Probing Subsurface and Stream Particle Composition Through Optical Analysis at the Eel River Critical Zone Observatory

Tuesday, 16 December 2014
Athena Nghiem1, Benjamin Michael Thurnhoffer1, James K B Bishop1 and Hyojin Kim2, (1)University of California Berkeley, Berkeley, CA, United States, (2)Pennsylvania State University Main Campus, University Park, PA, United States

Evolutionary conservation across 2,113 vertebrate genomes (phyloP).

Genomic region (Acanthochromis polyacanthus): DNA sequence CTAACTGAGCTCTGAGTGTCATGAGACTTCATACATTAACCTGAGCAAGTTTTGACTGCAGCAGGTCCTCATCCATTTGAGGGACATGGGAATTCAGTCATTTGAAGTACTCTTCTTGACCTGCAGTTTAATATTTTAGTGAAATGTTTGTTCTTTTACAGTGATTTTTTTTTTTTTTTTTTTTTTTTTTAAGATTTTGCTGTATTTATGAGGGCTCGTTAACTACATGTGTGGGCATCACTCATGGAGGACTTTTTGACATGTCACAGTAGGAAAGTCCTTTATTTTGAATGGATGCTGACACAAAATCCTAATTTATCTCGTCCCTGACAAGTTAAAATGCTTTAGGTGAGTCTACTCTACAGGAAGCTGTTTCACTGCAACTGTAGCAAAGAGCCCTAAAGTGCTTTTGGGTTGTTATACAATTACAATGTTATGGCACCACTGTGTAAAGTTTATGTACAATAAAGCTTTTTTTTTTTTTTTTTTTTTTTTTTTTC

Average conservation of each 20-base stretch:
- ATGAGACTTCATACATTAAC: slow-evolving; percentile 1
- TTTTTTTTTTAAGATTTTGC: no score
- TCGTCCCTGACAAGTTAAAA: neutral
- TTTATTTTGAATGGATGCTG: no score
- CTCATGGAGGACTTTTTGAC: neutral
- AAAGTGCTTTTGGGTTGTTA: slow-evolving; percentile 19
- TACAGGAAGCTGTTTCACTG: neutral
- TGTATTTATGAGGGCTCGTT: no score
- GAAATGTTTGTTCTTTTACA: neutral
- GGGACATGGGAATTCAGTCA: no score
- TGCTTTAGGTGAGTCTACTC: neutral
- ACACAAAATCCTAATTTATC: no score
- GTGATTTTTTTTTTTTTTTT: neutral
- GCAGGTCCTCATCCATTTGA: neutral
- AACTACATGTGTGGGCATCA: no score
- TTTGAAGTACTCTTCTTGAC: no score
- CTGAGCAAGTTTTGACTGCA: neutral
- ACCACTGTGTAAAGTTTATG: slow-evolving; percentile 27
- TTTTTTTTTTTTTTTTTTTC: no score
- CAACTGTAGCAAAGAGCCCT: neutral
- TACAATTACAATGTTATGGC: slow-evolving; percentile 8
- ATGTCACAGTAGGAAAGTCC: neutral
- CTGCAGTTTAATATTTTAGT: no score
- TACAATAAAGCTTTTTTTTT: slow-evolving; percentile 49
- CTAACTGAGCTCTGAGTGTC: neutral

Particles constitute a significant portion of the flux weathered material from continents to ocean basins but little is understood about their seasonal dynamics particularly in subsurface and headwater stream environments. At the Eel River Critical Zone Observatory, located near the headwaters of the South Fork Eel River in the Angelo Coast Range Reserve (Northern California), groundwater from weathered bedrock and stream waters are sampled at a frequency of one to three days from three wells (Well 1 down-slope, Well 3 mid-slope, Well 10 upper-slope) and Elder Creek. Approximately one thousand samples collected by automated ISCO Gravity Filtration System (GFS; Kim et al. 2012, EST) since 2011 have been filtered through 0.45 μm 25 mm diameter Supor filters. Filters imaged under controlled lighting are analyzed for red, green, and blue optical density (OD) to enable rapid assessment of sample loading and color as a prelude to and selection aid for more labor-intensive ICP-MS and Scanning Electron Microscopic analysis. For example, samples with lower red OD relative to green and blue may correspond to samples high in Mn/Fe oxides. Optical imaging of the loaded filters provides a time-series over three years and color anomalies in these filters along with chemical analysis of dissolved and particulate filtrate is used to establish a method for calibrating optical data to interpret chemical composition of water and particles. Results are interpreted within a framework of environmental data such as rainfall, stream discharge and turbidity, and water table depth measured at the heavily monitored forested hillslope. Data from the four locations range up to 0.6 OD units with a typical detection limit of better than 0.01 OD units. At Well 10, wet season filter samples exhibit highest particle loading (OD ~ 0.3) with values rapidly decreasing during the dry season (OD < D.L.) water table recession. At Well 1, particle loads instantaneously reflect intense rain events. Applied at a larger scale, this method - if proven - may be used to estimate basin level particulate flux with an estimation of chemical composition in a highly efficient manner.